Visitors scrunch their noses as they follow red tape leading to the giant corpse lily on display at Sacramento State University.
The flower is blooming for the first time in 20 years inside the "Living Gallery" in Sequoia Hall room 105.
Viewers put one hand over their nose, or pull their shirt across their face, with their other hand they snap photos with their phone.
The audience describes the smell like: grandma's musty attic, a rendering plant, or an armadillo rotting on a hot summer day.
In the flower's native habitat the stench would attract pollinators like dung beetles and flesh flies.
Even though it smells rotten it looks like something out of a cartoon garden in Alice and Wonderland. The lily's pale yellow and deep maroon blossom stands four-feet tall on a stiff green and white speckled stalk.
"It looks like a red upside down skirt with a protruding phallus," describes visitor Jessica Heskin.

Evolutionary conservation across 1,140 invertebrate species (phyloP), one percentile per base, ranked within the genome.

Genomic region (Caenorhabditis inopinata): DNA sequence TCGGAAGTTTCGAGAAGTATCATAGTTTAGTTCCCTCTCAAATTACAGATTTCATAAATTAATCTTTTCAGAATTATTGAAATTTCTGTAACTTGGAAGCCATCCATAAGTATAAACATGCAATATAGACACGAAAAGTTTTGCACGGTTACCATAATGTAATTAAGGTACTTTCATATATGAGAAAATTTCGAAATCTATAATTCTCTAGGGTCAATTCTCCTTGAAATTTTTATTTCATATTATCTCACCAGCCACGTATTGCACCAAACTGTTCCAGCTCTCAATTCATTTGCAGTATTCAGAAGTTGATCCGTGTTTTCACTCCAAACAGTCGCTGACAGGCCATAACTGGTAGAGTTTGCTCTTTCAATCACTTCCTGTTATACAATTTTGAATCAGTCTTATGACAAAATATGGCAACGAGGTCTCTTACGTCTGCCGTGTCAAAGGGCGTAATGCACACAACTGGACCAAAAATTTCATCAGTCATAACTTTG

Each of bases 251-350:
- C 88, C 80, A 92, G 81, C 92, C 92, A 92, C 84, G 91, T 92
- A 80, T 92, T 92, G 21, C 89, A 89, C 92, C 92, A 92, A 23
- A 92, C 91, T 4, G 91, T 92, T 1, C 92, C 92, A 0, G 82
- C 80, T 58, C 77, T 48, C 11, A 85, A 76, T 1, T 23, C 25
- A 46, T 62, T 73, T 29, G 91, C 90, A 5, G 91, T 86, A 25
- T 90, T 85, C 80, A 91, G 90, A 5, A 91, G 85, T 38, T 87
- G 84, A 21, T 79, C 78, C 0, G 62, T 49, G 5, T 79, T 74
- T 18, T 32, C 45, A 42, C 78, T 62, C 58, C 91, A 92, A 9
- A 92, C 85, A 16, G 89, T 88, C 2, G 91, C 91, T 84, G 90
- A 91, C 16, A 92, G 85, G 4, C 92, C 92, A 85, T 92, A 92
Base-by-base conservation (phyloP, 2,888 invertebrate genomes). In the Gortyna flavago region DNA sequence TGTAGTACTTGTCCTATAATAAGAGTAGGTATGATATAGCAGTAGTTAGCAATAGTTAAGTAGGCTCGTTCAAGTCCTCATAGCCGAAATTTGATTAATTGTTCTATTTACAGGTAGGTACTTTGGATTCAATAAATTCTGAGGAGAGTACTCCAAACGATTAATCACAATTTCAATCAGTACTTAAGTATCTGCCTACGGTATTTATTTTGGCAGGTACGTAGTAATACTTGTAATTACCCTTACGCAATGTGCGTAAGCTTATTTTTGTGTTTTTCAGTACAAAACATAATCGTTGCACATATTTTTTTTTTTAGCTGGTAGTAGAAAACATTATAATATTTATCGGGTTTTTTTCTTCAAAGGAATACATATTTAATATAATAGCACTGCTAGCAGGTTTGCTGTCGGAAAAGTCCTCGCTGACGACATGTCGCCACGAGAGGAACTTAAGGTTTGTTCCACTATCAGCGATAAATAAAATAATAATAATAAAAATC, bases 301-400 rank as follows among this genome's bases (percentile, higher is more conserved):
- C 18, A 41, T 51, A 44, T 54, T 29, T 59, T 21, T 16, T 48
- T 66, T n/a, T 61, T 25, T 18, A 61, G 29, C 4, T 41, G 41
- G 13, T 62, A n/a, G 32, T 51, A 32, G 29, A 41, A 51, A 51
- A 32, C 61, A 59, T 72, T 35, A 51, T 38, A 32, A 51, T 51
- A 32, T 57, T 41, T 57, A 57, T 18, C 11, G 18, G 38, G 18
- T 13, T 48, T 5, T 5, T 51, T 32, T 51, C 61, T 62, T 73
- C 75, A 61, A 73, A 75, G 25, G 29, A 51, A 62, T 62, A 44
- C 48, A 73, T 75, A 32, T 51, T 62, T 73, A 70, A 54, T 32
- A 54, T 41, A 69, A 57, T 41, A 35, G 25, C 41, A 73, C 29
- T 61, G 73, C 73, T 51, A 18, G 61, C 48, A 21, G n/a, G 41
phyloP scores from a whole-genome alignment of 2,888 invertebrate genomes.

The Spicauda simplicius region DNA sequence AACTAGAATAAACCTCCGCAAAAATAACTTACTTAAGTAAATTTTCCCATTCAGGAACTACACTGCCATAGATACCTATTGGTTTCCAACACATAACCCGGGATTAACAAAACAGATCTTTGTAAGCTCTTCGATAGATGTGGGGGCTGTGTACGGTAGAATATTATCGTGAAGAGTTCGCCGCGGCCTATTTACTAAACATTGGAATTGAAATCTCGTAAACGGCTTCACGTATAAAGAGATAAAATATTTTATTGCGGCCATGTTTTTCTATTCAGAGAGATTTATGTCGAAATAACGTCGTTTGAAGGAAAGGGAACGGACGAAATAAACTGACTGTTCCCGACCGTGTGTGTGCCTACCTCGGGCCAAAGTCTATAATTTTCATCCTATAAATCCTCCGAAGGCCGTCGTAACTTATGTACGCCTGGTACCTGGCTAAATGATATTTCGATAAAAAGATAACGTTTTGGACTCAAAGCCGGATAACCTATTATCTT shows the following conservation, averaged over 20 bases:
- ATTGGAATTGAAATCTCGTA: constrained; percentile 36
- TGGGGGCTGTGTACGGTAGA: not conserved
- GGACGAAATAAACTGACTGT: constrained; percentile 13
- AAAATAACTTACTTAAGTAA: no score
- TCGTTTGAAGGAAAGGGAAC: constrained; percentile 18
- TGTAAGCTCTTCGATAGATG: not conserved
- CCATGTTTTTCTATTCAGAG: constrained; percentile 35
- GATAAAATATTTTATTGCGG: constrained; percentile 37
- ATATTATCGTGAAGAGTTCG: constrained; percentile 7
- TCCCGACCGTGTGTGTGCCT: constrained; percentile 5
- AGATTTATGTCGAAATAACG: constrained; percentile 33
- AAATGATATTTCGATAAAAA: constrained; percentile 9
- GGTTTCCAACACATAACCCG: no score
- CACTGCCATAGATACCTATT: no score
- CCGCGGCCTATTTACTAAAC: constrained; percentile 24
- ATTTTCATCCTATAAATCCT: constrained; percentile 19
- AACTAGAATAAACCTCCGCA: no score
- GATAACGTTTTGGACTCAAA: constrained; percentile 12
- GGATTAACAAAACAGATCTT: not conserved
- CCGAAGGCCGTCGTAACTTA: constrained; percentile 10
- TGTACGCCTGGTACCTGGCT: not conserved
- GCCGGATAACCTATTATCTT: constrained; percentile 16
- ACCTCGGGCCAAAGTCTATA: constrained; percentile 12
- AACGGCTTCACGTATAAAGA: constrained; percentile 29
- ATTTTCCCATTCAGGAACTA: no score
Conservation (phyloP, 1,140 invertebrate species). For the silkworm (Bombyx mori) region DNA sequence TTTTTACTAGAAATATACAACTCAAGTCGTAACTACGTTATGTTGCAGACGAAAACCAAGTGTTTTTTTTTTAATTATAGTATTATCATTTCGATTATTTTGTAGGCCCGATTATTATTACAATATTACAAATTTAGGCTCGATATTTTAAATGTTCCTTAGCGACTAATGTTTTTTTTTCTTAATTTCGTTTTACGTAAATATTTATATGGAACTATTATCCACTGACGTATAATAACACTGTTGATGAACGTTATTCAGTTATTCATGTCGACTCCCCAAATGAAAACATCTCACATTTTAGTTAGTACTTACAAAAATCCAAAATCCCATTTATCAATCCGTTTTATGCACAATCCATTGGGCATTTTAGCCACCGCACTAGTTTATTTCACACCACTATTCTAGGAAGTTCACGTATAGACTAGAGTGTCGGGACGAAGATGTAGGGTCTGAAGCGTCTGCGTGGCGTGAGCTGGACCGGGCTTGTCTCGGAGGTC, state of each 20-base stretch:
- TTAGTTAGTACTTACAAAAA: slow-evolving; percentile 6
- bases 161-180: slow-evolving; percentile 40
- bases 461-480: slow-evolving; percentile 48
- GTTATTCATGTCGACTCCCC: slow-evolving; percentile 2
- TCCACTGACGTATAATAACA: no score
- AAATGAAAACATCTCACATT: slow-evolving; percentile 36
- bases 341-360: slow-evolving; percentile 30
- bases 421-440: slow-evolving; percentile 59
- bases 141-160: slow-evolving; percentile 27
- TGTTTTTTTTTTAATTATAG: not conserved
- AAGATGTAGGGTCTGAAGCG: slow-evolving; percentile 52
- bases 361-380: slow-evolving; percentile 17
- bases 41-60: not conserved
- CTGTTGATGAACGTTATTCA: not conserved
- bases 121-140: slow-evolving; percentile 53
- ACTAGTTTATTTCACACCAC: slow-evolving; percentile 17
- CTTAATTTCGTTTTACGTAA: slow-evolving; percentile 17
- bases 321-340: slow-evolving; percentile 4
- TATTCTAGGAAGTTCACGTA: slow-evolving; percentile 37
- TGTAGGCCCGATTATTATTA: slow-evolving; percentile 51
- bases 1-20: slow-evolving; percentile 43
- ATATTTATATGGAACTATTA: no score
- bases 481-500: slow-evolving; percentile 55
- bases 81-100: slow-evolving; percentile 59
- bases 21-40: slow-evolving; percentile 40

The viewing won't last long. The flower blossoms for less than 48 hours.
Visitor Lauren Schaefer stands in awe. "You know I was here looking at it last night and it's changed since then," says Schaefer.
Corpse lilies grow in rain forests along limestone hills in western Sumatra.
Biologist Michael Fong says today's event is a rare sighting -- even in the wild. The species is threatened by deforestation.
"This plant may not be around in the next couple of decades," says Fong. "We don't know."
The clock ticks on the current display. You have until this afternoon to visit before the petals fade. It won't bloom again for at least a decade.